CS 131: Programming Languages

Spring 2006


This course explores issues in programming language design through the study and implementation of interpreters. It is not a survey course of existing languages. We will see how a very high-level, almost mathematical, description of the semantics of a language can be used to systematically derive a low-level implementation for it through the application of a series of correctness-preserving program transformations. Along the way, we will become acquainted with the lambda calculus (the mathematical basis of modern programming language theory), syntactic abstraction, scoping mechanisms, parameter-passing mechanisms, continuations and continuation-passing style, lazy languages, nondeterministic languages, type checking, and other topics if time permits. Throughout the course, we will use Scheme as our meta-language for exploring these issues in a precise, analytical way—similar to the way in which mathematics is used to describe phenomena in the natural sciences. Our great advantage over mathematics, however, is that we can test out our ideas about languages, expressed in the form of interpreters, by directly executing them on the computer.

Prerequisite: CS 70


Prof. Jim Marshall
Office: Andrew Science Building 261
Office Hours: Mondays, Tuesdays, and Wednesdays 4:00-5:00 pm, and by appointment.
Phone/Voicemail: (909) 607-8650 (extension 78650 on campus)
E-mail: marshall@cs.pomona.edu

Class Meeting Time

Course Materials

Pomona Linux Accounts

All students enrolled in CS 131 should have a Linux account on the Pomona computer science network. If you don't already have one, simply fill out this on-line form.


Essentials of Programming Languages, 2nd edition
by Friedman, Wand, and Haynes

Optional Book

The following book is a good reference to have on hand for Scheme programming, but is not required for the course:

Grading and Attendance

On-time attendance in all lectures is expected. If you are unable to attend class due to illness, please contact me on the day of the missed class (or sooner). If you must miss class for any other reason, please let me know in advance.

Your final grade will be weighted roughly as follows:

Getting Help

Our student mentor this semester is Mac Mason. He will be available Sundays and Tuesdays from 8:00-10:00pm in the Harvey Mudd terminal room (Beckman B102) to answer questions about the course material or homework assignments. You can contact him directly at mac@cs.hmc.edu.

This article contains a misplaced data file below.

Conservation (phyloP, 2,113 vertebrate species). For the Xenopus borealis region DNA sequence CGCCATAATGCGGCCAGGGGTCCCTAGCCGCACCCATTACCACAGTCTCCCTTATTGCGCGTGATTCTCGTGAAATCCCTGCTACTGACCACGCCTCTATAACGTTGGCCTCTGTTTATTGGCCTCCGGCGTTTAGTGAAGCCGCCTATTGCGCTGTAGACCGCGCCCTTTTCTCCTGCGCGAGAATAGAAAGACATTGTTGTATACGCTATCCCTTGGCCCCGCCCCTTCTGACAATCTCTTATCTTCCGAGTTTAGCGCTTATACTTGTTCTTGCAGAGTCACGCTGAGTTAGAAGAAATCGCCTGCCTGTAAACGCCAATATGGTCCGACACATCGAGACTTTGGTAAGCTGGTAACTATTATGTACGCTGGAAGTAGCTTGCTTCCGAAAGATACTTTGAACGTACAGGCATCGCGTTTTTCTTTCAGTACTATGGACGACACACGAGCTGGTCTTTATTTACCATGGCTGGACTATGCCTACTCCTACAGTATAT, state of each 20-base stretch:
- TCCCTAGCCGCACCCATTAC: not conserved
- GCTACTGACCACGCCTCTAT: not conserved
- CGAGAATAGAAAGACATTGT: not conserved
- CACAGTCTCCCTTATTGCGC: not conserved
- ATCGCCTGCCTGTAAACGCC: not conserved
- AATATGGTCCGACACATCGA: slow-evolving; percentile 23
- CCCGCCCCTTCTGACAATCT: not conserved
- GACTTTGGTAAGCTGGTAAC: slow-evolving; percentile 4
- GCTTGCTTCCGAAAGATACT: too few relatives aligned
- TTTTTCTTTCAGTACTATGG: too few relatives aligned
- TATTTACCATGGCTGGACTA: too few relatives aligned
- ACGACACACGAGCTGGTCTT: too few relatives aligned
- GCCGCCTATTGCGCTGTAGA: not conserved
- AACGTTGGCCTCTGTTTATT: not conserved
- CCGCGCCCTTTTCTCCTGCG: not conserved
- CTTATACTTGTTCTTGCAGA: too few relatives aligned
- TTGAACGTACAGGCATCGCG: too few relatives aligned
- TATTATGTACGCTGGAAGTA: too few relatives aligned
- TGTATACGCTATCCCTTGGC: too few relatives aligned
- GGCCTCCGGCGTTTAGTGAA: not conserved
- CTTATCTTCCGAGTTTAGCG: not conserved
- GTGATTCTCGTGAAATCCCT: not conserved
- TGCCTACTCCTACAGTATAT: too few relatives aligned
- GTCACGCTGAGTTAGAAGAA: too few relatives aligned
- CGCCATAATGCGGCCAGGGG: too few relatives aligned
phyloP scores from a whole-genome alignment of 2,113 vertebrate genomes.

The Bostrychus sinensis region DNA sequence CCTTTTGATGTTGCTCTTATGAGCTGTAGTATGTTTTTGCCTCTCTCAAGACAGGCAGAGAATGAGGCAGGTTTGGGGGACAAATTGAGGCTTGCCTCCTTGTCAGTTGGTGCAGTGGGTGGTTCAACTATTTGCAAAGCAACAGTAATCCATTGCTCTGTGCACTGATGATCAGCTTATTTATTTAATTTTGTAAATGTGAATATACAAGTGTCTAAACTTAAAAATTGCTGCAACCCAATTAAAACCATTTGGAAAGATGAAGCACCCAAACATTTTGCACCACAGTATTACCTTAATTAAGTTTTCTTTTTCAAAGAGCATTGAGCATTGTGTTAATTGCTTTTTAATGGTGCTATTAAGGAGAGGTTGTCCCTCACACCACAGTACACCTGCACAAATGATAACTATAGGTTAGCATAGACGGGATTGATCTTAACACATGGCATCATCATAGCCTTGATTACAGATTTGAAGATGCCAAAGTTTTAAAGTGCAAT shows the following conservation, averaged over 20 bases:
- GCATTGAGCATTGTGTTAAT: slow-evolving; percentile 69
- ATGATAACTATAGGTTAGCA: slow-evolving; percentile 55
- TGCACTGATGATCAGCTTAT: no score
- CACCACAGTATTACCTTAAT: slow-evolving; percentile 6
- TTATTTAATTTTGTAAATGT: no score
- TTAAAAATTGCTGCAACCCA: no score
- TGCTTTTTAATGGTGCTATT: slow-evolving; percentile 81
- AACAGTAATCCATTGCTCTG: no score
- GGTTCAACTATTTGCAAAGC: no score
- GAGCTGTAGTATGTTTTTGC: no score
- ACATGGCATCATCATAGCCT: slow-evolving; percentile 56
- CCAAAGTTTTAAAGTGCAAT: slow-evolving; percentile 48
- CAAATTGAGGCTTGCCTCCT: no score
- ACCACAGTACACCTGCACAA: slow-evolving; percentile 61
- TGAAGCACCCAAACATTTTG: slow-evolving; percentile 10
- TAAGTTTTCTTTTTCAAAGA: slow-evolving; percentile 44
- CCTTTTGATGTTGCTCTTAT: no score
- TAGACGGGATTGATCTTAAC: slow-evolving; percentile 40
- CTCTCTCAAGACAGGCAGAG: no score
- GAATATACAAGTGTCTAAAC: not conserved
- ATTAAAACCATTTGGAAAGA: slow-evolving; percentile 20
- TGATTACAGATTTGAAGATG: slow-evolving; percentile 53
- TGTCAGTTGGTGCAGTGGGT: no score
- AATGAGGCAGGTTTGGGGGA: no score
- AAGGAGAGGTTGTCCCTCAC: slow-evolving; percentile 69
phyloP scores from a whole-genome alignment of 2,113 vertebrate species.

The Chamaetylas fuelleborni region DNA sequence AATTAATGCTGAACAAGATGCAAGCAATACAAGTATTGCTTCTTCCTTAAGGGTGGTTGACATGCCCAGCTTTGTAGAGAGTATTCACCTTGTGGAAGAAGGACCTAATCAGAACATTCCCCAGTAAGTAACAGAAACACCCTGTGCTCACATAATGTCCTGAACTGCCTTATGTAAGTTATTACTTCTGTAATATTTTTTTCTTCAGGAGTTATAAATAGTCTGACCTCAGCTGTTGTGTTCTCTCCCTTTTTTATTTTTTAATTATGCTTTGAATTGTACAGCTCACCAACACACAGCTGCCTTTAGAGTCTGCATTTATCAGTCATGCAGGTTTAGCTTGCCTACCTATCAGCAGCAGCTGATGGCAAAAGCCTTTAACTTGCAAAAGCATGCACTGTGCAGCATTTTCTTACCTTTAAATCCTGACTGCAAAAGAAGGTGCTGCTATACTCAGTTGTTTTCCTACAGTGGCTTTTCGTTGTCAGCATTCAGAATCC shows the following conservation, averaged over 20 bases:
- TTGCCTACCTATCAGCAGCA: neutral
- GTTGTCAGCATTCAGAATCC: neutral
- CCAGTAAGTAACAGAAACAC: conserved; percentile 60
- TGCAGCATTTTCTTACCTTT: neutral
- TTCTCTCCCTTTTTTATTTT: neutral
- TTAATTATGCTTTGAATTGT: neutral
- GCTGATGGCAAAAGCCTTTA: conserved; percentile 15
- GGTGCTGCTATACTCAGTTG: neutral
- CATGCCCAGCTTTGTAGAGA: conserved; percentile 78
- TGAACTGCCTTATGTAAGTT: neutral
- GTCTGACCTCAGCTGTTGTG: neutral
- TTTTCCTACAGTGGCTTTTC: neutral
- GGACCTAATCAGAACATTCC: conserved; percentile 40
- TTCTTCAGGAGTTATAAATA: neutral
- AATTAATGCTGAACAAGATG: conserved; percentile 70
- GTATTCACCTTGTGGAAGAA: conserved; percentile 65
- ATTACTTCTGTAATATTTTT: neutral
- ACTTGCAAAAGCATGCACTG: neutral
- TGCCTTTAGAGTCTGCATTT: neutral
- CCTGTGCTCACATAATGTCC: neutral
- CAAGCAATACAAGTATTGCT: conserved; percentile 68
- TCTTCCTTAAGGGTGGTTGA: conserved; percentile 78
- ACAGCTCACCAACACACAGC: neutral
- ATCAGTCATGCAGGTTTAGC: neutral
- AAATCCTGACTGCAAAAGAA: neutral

You are strongly encouraged to come to my office hours or talk to Mac whenever you are having difficulty with the material. If you are confused about something, don't stay that way! Staying confused will only make things worse later. Come see one of us as soon as possible so that we can clear up the problem. There is no point in banging your head against a wall for hours trying to figure out why your program won't work, when just a few minutes is usually all it takes to track down the problem together.

If you want to see me but can't make it to my office hours, I'll be more than happy to schedule an appointment. Ask me about it in class, send me some e-mail, or leave a message on my voice mail. You can also try to catch me outside of my regular office hours, though I can't always guarantee that I'll have time to meet with you right then.

Collaboration Policy

The highest level of academic integrity is expected of every student. You are strongly encouraged to discuss ideas and approaches to solving problems, on a general level, with the student mentor or your fellow classmates, but unless I tell you otherwise, the work you hand in must be exclusively your own. Effective learning is compromised when this is not the case.

Accordingly, you should never read or transcribe another student's code or solutions, exchange computer files, or share your code or solutions with anyone else in the class. Under no circumstances may you hand in work done by, or in collaboration with, someone else under your own name, with the exception that you may freely use any code that I explicitly provide to you.

When in doubt, credit the people or sources from whom you got help. This also goes for any help obtained via the Internet. You will not lose any points for acknowledging significant help obtained in a legitimate fashion (for example, from the student mentor, or from books, Web sites or articles). If you are ever unsure about what constitutes acceptable collaboration, just ask.

Failure to abide by these rules is considered plagiarism, and will result in severe penalties, including possible failure in the course. Please do not put me, yourself, or anyone else in this unpleasant situation.